Keep reading and we’ll show you if a) living on one income is good for you and b) how to go about preparing for it.

Your Guide to Switching to One Income So One Spouse Can Be a Stay-at-Home Parent

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Do This: Save Money With a DIY Self-Reliance Mindset

Save money with a DIY self reliance mindset.

Although I live outside Chicago, our winters  in recent years have been decidedly mild. 

For example, in the 2012-2013 winter, by January 31st, we had only received 3.5 inches of snow TOTAL.  This year, winter was back with a vengeance.  By January 31st, 2014, we had received 48.5 inches total of snow for the winter.

Add in many days of sub-zero temperatures, and well, it’s been a rough winter.

When we had a 50 hour stretch of sub-zero temperatures (one of those days had a high of -16 degrees), I knew that we should let the water drip to avoid having our pipes freeze.  However, when I went to take a shower, the water continued to just drip even though it was turned to full strength.  I called a friend who told me the pipes were likely frozen.  My husband set up space heaters in the basement where the pipes are, and within 5 hours, our water was flowing again.

That night, I saw on the news that we weren’t alone.

Many, many people had burst pipes or pipes like ours.  I was surprised to see that some homeowners paid good money to have someone else come out to their houses and run a heater by their pipes to thaw them.

This situation just illustrates how far we’ve come from the do-it-yourself roots our grandparents and even parents had.  Now, we work hard at our jobs and call someone else to do everything for us.

Develop a Mindset of Self-Reliance and DIY and You Can Save Yourself a Lot of Money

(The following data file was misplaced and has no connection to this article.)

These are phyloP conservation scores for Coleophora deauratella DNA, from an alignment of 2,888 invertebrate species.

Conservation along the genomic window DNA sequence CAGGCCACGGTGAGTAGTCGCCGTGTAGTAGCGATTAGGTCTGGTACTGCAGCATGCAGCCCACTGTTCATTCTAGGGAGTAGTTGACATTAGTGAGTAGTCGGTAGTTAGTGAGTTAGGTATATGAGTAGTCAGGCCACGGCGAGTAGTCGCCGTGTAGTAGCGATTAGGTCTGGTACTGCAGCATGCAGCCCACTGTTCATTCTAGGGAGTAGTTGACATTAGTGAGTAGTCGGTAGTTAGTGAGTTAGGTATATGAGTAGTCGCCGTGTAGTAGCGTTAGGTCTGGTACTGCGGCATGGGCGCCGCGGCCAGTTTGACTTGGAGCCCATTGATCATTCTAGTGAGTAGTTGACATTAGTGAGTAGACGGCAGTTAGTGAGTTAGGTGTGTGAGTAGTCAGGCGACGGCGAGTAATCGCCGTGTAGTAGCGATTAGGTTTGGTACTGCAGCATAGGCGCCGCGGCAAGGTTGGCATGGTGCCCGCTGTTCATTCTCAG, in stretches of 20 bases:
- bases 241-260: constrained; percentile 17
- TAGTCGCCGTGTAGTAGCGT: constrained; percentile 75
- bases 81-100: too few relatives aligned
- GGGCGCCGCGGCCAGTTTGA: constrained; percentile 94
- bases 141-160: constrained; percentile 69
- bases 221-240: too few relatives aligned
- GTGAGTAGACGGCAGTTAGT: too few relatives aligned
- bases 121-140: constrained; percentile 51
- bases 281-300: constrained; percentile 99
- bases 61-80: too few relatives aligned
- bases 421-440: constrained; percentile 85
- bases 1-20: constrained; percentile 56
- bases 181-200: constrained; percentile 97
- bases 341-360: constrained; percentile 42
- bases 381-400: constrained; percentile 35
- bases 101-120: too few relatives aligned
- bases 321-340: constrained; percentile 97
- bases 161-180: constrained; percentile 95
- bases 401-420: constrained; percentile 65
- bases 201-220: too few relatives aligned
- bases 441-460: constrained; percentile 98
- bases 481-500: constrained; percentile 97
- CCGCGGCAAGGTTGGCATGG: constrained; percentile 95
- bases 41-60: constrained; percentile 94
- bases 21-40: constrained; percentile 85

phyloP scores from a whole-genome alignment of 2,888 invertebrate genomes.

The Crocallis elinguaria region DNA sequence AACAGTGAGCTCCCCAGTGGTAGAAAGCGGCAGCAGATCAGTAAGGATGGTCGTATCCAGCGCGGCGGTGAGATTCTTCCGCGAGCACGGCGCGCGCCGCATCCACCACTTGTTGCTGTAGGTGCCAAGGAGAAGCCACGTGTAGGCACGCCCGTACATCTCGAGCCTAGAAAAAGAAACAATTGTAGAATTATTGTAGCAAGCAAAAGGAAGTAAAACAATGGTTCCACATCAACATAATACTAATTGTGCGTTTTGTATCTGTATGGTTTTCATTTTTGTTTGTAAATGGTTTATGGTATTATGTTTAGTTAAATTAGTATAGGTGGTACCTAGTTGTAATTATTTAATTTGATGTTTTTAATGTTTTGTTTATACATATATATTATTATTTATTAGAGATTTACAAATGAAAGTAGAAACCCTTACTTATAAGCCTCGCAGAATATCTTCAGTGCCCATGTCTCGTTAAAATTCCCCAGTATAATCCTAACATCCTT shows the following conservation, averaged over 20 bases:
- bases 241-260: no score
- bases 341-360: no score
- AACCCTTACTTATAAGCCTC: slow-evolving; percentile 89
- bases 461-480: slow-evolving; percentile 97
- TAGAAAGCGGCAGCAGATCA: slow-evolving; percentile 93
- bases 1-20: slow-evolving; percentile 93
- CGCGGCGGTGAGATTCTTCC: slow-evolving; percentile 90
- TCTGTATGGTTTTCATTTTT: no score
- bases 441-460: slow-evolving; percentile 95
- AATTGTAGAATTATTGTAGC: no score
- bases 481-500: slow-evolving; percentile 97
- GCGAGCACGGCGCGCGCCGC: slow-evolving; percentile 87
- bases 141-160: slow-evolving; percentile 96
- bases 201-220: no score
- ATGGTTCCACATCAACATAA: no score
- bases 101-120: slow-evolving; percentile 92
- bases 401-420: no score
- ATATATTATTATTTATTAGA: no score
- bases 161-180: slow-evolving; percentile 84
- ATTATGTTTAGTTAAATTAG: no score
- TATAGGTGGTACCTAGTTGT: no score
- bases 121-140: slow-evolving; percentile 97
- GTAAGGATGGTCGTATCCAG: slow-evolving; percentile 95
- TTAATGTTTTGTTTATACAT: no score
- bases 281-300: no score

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Tips to Save Big When Traveling on a Tight Budget

tips to save big when traveling on a tight budget

Just a month into our relationship, my husband and I took a trip to New Orleans. 

Later, we went to Memphis.  Then we flew to Japan.

We did all of this travel the first year we were together.  Simply put, we love to travel.

However, we don’t have the money to travel now as we did when we were first dating.  Since travel now usually includes bringing along our 3 kids, expenses can add up fast.  But we didn’t want to give up travel all together.

Instead, we found frugal ways to travel.

Gone are the days of staying at a bed and breakfast and eating out every meal when we vacation.  Instead, we travel in a much more practical manner, but we still get to explore places we’ve never been before, which makes scrimping all worthwhile.  Because we want our kids to travel and see the world, we’re glad to cut corners to do so.

We’ve learned many strategies for saving on travel.

Here Are Some Tips to Save Big When You Travel On a Limited Budget

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Is Dual Enrollment In High School A Key to Lowering College Costs?

Is dual enrollment key in lowering college costs?

With the escalating cost of college as well as the heavy debt load many students graduate with, parents welcome any alternative that will help reduce the cost

As more and more people come to this realization, there are more and more techniques to help students graduate college more quickly with a minimal amount of debt.

One of those new strategies is taking college level classes while one is still in high school.

For years, high school students have been able to take AP (advanced placement) courses, and if they pass a test, they can often opt out of that class in college.  Some students could easily shave a year off their college education if they were very motivated and not daunted by the difficult level of AP classes.

However, now, some high schools are taking this a step farther.

High Schools That Encourage Dual High School and College Enrollment